A common law marriage and a traditional marriage are created differently, but they are treated the same in the Centennial State. Colorado is one of a dozen states where common law marriages are legal, and the statute has been in effect since 1877. The requirements are few.
You and your partner must "agree" to be married and establish “in public” that you consider yourselves a married couple. Neither party can be married to another person at the time, and both must be at least 18. However, if one or both are between 16 and 18, they can still have a valid common law marriage with a parent’s or guardian’s consent.
Do Different Rules Apply For Common Law Marriages?
No. Once you have established your legal relationship, you have the same rights as those in traditional marriages, such as access to family health care insurance and filing joint tax returns. You are also subject to the same laws if the relationship ends, including:
- Dividing marital assets
- Child custody
- Child support
Just as in traditional marriages, these unions can only end legally by going through Colorado’s divorce process – called dissolution - or after the death of a spouse. Under state laws, surviving common law spouses have the same rights as traditionally married spouses for inheriting the deceased’s estate if they died without a will.
Conflicts Often Arise Over the Marriage Date
When common law spouses decide to end their marriage, one of the most frequent disputes is over the date when the marriage began. Some couples will get official recognition of their union by filing a notarized affidavit with their county clerk’s office. For those who haven’t, establishing an exact date is crucial as it can make a significant difference over dividing marital assets and income. There are several ways to prove the marriage date in court, such as when you:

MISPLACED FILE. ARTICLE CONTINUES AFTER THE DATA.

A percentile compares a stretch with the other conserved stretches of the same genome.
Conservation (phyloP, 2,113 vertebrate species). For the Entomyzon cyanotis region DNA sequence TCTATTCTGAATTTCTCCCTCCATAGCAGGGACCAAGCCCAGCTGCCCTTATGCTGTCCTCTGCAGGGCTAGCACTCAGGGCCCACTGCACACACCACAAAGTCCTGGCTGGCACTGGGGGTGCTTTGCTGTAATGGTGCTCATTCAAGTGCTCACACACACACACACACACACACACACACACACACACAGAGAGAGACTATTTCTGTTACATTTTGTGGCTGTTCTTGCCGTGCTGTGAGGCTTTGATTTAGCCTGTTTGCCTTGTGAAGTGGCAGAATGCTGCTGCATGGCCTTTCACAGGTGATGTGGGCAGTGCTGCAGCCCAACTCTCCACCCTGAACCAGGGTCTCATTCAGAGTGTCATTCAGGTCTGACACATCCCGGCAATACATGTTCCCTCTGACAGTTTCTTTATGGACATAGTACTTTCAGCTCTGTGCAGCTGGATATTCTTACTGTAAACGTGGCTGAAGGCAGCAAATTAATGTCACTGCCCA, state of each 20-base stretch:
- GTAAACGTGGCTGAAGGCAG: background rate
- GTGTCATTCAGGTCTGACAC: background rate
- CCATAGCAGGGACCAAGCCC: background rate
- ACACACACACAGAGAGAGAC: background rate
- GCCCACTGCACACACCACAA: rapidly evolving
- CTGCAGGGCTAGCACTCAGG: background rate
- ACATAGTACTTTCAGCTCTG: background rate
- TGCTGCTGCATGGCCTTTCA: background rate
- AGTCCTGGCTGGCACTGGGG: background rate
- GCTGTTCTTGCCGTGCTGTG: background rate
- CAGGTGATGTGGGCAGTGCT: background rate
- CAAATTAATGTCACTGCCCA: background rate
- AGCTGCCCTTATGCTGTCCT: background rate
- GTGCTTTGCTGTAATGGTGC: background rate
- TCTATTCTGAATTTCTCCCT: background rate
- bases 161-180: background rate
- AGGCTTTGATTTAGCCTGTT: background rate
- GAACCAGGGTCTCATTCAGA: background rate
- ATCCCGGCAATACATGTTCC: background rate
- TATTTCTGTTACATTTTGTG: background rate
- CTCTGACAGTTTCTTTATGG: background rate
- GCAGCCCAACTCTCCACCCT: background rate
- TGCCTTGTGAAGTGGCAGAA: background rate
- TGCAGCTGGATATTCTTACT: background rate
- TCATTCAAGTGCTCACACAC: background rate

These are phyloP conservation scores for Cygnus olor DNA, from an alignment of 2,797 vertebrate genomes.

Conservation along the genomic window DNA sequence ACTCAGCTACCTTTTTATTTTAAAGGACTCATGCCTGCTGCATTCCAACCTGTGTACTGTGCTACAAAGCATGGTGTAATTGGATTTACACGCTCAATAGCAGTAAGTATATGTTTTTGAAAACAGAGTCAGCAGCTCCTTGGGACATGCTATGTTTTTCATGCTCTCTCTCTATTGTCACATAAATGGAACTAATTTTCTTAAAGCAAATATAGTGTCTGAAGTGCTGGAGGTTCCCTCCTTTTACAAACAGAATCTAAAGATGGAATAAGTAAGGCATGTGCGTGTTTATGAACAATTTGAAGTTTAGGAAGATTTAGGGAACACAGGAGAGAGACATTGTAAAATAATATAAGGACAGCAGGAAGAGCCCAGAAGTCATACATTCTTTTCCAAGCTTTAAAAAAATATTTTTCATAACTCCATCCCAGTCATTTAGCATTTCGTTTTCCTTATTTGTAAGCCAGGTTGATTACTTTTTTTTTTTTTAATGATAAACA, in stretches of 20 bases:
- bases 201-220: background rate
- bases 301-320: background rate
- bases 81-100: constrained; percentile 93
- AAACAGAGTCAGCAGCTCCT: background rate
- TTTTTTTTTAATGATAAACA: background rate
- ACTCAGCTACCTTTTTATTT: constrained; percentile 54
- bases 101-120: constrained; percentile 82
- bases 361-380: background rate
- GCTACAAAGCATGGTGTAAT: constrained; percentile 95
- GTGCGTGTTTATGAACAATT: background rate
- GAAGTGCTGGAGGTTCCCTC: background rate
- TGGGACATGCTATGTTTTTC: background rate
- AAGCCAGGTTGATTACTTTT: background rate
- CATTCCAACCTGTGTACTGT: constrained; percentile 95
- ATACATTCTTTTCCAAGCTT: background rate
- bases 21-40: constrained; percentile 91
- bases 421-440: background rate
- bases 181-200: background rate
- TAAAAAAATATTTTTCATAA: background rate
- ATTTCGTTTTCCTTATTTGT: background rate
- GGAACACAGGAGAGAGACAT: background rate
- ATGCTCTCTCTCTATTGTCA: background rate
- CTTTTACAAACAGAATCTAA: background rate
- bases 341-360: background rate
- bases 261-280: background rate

- Opened a joint bank account
- Started wearing wedding rings
- Began referring to the other person as your spouse
- Started using the same last name
- Applied for benefits through an employer
- Created a will
- Filed joint tax returns
The date you filed joint tax returns is typically an indisputable public record. If a spouse argues the marriage wasn’t in effect on that date, they risk a fraud investigation by the IRS.
Protect Your Rights If Your Marriage Ends
Common law marriages made sense back in the days of the Wild West as many people lived in remote areas and had to travel hundreds of miles on horseback to get a marriage license. It was a common and convenient way for frontier folk, who didn’t live in or near cities, to get hitched.
But having a 19th century law still in place has created a significant amount of confusion in today’s world. If you have questions over whether your common law marriage is valid or are not sure how to proceed in seeking a divorce, it’s advisable to talk to an experienced family law attorney who specializes in divorce and custody matters and understands the nuances of this 150-year-old law.
The answer is intended to be for informational purposes only. It should not be relied on as legal advice, nor construed as a form of attorney-client relationship.
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